COVID-19 is a challenge to more than just medical personnel, especially to journalists who are responsible for helping keep the public accurately informed about this threat so that people can take responsible action to slow the spread of this disease. In their jobs each day, media practitioners face several obstacles in accomplishing this goal. They must sort through many sources of information, including fake news from sources that appear on the surface to be credible.
To help the media give reliable information about the coronavirus pandemic, the U.S. Embassy organized a series of virtual training sessions led by an experienced American journalist, Sarah Watcher. Close to 90 journalists benefited from this effort, learning about good practices in reporting on the disease such as: how to differentiate between real and fake news, where to get reliable information on the disease, how to understand the statistics, and the risks associated with stigmatization of those affected and strategies to counter it.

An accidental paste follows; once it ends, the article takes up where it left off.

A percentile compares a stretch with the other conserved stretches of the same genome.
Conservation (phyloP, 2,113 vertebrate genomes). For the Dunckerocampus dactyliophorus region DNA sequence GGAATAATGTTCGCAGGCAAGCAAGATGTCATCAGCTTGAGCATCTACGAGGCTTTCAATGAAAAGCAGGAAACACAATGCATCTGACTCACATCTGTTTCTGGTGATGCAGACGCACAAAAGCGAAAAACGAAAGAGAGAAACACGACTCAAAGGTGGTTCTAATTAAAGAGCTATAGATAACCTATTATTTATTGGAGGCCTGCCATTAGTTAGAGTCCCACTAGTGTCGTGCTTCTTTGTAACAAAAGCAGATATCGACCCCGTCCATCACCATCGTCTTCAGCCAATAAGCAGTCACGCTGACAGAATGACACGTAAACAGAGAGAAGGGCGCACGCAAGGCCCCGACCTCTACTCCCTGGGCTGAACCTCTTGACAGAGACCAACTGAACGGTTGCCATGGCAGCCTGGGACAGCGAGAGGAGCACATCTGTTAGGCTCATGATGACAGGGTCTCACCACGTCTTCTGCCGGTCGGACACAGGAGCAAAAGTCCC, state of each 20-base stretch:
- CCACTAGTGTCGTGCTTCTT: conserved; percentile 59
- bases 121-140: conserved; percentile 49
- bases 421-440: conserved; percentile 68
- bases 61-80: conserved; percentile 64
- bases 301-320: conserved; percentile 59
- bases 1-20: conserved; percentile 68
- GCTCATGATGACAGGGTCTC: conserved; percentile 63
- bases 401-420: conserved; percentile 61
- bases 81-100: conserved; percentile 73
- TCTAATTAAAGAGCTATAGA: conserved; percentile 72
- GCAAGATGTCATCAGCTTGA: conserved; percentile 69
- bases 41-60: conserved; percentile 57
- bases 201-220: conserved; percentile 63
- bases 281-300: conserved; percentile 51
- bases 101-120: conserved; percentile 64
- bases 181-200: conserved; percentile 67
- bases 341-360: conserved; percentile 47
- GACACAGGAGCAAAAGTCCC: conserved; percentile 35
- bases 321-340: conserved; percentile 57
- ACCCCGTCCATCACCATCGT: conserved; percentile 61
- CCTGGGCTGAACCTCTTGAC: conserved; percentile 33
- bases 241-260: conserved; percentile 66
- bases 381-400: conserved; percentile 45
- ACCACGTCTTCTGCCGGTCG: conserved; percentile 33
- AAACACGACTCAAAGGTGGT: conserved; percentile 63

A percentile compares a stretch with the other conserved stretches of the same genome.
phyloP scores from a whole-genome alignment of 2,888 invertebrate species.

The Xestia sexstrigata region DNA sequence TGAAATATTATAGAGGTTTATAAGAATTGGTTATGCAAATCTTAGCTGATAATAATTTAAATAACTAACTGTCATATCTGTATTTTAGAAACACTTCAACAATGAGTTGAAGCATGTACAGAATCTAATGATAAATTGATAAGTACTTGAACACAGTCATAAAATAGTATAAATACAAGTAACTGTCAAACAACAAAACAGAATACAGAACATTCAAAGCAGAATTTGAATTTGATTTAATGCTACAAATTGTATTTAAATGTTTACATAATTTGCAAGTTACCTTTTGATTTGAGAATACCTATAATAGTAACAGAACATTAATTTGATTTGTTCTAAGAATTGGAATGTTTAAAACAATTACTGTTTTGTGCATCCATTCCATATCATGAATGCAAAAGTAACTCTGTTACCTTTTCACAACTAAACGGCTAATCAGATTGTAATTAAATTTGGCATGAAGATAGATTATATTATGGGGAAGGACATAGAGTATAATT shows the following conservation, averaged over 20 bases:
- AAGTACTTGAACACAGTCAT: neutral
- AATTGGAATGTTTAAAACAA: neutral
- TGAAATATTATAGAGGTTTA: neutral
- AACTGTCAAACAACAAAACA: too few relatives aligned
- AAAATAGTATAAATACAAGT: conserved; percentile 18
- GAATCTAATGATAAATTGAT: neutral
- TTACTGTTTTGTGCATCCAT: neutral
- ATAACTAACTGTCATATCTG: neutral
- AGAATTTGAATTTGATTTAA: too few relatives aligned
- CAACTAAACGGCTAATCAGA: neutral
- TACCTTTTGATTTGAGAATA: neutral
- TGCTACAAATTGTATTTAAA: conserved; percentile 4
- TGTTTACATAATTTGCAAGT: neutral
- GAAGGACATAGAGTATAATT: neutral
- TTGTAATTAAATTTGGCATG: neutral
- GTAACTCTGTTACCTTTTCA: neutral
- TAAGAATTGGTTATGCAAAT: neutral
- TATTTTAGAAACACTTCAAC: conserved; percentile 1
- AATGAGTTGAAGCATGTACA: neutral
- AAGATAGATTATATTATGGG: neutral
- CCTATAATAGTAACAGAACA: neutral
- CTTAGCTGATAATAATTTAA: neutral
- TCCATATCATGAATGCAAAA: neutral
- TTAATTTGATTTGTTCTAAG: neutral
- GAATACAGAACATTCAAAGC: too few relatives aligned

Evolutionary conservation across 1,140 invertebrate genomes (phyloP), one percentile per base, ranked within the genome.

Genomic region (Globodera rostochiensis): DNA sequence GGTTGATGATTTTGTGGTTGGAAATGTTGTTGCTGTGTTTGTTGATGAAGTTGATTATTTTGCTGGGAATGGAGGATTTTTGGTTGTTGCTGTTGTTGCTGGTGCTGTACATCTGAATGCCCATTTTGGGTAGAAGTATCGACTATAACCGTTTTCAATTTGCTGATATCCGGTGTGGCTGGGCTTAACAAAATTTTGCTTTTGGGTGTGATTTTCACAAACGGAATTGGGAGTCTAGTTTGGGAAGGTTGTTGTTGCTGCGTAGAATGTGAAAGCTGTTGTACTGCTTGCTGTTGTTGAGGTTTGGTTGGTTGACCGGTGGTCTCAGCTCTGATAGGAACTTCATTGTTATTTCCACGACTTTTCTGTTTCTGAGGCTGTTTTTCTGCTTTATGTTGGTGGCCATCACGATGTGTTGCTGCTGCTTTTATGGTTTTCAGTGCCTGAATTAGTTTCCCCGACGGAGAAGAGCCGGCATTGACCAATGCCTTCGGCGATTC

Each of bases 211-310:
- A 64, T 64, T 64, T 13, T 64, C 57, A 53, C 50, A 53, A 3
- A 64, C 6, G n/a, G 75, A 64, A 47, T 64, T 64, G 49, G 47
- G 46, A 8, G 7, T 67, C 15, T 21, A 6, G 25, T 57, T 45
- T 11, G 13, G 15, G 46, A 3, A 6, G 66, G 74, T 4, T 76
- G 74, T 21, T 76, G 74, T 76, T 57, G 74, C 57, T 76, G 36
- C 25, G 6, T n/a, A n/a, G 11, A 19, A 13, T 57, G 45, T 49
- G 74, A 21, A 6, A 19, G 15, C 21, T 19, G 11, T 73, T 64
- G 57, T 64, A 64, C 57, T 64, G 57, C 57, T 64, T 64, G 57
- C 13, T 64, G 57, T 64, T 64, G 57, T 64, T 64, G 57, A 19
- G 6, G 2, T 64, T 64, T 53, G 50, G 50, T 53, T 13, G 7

We believe that journalists play a vital role in halting the spread of the disease when they provide accurate and timely information to the public. The United States has been a key health partner for Africa and for Cameroon for many years. The United States has invested more than $500 million towards public health in Cameroon. Out of more than $250 million spent worldwide by the United States to fight COVID-19 in Africa, over to $20 million is being spent in Cameroon and U.S. disease experts are working side-by-side with Cameroonian officials to support their response.